Learning Community Book Groups

Learning Communities are based on carefully chosen books to foster constructive conversations around the topics of inclusion, bias, race, empathy, understanding, and respect. Groups are launched near the beginning of each semester, and participants meet regularly to discuss the issues and themes covered by the authors. 

These books approach these concepts in different ways, with Verna Myers taking a foundational approach that recognizes that we've all wondered if we said the wrong thing and worried about being culturally insensitive. Her book covers what we need to know about ourselves and others to speak inclusively. Brene Brown teaches us what it means to truly belong and the values we build our communities around. Ibram Kendi's book asks us to challenge our concepts or racism and antiracism, and look within ourselves to identify our biases and how we can actively work towards building an antiracist society.

Watching this info session is highly recommended as it explains in detail how groups work and covers FAQs.

Headshot of Verna Myers standing in front of the ocean

Book 1: What If I Say The Wrong Thing?

"What If I Say The Wrong Thing?" is a highly rated, short, easily digestible handbook of thought-provoking tips on how to be, and how to help others become, more culturally effective.  Author Vernā Myers explores the pitfalls of engaging across difference and offers solutions in powerful but accessible ways.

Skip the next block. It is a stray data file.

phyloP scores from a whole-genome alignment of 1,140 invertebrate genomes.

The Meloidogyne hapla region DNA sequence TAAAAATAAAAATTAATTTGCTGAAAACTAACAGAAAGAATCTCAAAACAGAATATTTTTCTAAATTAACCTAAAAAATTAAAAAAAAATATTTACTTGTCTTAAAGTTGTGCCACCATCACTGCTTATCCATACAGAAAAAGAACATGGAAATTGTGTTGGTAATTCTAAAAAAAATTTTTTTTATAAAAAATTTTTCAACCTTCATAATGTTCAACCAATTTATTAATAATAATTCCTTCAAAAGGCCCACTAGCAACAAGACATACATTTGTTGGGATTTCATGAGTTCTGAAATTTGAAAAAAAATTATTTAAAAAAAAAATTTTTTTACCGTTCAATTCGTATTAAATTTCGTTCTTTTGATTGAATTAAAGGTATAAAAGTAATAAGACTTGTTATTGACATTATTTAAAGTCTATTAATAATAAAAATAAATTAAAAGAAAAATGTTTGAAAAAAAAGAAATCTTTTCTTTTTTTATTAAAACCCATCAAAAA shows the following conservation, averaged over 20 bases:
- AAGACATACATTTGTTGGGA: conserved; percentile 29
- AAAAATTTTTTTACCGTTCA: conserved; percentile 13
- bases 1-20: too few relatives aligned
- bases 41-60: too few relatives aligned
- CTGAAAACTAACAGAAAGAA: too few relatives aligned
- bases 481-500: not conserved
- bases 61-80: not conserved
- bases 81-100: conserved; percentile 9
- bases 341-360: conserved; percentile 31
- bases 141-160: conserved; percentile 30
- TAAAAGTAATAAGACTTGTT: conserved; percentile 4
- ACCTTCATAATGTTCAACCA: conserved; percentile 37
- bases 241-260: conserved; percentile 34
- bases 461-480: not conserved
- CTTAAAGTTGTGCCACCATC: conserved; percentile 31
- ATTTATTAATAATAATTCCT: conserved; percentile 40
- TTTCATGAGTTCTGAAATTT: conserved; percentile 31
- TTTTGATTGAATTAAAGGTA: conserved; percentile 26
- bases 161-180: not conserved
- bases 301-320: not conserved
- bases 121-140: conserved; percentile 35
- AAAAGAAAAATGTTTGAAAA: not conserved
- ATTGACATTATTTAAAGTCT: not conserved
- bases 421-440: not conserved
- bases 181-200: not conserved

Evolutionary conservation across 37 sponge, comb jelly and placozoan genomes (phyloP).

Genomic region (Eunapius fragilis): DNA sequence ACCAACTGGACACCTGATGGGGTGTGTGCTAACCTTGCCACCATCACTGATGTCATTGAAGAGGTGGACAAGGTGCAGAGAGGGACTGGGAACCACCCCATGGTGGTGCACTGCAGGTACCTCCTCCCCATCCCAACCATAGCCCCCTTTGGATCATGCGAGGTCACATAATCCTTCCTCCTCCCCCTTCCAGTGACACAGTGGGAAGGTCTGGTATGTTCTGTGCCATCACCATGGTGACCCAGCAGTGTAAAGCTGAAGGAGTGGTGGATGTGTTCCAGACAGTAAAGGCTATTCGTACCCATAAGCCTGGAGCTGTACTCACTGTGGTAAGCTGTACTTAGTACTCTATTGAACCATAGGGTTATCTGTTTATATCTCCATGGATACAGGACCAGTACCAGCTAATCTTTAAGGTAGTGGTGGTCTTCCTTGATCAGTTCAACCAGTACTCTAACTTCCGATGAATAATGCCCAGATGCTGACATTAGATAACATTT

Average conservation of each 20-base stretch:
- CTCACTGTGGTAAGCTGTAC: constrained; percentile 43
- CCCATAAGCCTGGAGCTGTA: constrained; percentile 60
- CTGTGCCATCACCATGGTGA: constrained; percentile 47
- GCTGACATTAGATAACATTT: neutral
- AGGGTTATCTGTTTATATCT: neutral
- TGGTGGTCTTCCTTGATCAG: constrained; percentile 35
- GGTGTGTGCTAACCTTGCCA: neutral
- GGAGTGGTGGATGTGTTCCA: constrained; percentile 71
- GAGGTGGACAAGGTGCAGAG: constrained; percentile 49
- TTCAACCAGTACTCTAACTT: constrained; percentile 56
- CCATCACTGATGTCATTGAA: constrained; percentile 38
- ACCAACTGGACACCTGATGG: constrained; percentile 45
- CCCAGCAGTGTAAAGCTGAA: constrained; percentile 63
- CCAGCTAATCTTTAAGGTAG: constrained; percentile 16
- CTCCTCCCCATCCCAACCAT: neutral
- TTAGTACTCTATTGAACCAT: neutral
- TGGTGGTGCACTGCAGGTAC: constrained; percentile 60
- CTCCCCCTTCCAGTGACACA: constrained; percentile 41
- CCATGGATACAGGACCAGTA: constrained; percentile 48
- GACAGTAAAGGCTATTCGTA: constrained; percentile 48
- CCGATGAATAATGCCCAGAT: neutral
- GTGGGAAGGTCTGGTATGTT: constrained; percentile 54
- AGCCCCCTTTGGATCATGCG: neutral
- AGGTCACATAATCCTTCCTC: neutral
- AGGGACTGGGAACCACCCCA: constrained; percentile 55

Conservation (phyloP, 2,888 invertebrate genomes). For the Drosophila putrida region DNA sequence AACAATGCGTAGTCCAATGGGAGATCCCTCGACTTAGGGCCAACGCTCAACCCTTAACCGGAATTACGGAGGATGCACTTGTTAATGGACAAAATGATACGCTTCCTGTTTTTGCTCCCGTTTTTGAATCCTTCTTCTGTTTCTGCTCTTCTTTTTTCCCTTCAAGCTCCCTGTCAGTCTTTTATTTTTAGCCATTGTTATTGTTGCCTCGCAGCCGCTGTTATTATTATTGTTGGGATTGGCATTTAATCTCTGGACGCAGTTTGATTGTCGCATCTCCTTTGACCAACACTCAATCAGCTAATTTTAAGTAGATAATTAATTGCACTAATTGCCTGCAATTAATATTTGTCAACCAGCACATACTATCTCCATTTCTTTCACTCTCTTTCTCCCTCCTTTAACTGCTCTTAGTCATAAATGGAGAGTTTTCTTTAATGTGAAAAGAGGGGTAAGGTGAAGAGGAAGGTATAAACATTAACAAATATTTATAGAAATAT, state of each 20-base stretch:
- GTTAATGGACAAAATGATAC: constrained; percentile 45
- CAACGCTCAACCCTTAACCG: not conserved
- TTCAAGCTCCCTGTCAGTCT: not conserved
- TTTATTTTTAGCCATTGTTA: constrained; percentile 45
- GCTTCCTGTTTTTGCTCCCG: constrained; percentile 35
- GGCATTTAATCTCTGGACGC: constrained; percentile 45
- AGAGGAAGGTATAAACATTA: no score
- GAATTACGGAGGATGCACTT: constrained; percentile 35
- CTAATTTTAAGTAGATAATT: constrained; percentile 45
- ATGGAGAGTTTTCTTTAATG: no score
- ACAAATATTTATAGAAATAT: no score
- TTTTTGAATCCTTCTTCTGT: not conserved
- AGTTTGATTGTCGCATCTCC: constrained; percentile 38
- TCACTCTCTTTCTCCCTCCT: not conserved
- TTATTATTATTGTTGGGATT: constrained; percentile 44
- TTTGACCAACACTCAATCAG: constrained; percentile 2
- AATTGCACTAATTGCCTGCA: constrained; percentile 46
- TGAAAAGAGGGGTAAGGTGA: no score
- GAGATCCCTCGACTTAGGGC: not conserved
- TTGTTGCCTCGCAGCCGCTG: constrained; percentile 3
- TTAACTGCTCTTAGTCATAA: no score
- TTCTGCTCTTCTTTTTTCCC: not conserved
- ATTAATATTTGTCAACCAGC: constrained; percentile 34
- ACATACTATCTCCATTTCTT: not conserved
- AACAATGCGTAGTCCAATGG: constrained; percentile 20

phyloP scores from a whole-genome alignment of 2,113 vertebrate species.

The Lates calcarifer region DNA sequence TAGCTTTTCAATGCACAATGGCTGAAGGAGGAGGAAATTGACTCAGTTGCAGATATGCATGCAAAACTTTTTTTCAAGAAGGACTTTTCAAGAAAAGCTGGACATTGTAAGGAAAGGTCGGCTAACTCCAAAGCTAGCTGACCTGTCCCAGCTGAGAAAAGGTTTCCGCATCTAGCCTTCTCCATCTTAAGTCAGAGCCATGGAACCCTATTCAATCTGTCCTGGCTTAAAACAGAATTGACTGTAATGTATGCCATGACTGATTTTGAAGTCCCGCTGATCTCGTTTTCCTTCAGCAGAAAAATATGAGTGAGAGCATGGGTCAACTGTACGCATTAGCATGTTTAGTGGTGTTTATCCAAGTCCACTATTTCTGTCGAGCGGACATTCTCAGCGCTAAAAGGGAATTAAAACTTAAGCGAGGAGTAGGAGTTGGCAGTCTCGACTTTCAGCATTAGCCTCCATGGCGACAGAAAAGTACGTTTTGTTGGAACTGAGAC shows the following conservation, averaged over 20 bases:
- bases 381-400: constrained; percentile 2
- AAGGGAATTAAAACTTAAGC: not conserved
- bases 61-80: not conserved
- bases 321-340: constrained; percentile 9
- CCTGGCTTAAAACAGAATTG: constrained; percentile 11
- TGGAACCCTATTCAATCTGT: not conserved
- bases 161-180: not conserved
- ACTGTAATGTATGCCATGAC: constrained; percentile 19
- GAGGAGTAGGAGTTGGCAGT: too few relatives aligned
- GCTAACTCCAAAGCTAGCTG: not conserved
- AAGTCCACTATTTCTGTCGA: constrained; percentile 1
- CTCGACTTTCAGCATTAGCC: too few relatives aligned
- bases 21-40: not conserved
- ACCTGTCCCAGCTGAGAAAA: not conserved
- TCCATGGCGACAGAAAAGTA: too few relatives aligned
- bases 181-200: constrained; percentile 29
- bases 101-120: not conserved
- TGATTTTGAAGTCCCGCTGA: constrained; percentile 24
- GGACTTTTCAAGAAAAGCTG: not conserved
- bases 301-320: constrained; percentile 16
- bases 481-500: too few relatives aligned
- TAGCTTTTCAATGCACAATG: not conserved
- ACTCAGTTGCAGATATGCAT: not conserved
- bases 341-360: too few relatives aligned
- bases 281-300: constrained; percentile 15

Brene Brown standing on stage in front of a blue curtain

Book 2: Braving the Wilderness

"Braving the Wilderness" challenges everything we think we know about cultivating true belonging in our communities, organizations, and culture. She argues that we’re experiencing a spiritual crisis of disconnection, and introduces four practices of true belonging that challenge everything we believe about ourselves and each other. 

Headshot of Ibram Kendi

Book 3: How to be an Antiracist

Ibram X. Kendi's concept of antiracism reenergizes and reshapes the conversation about racial justice in America--but even more fundamentally, points us toward liberating new ways of thinking about ourselves and each other. Instead of working with the policies and system we have in place, Kendi asks us to think about what an antiracist society might look like, and how we can play an active role in building it.